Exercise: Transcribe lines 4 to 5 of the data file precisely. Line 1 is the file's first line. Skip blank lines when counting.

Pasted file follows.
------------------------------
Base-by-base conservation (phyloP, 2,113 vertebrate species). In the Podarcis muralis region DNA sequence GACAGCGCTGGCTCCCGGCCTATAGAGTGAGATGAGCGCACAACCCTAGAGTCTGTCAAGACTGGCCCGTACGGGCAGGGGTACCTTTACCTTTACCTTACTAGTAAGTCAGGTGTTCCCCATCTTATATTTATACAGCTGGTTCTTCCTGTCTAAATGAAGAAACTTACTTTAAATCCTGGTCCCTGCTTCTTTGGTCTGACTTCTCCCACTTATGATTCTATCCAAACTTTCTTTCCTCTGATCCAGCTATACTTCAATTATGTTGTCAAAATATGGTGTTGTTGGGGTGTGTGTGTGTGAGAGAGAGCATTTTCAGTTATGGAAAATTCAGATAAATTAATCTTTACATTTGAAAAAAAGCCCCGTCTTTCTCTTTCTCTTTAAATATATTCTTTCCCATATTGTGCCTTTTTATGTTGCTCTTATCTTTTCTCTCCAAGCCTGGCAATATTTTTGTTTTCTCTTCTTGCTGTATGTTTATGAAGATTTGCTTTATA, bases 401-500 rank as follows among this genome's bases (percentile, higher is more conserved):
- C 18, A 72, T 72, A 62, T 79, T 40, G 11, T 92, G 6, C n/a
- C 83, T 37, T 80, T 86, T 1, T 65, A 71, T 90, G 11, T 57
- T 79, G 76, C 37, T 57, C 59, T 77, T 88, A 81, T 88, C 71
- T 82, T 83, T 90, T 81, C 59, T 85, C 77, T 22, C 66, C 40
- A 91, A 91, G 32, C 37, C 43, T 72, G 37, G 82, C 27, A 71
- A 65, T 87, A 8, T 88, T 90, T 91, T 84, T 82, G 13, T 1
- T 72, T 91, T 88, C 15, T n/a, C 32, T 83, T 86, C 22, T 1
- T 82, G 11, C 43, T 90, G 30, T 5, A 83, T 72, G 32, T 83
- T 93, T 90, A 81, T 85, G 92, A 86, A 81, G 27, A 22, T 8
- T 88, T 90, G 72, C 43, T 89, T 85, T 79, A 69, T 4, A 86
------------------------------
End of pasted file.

- T 79, G 76, C 37, T 57, C 59, T 77, T 88, A 81, T 88, C 71
- T 82, T 83, T 90, T 81, C 59, T 85, C 77, T 22, C 66, C 40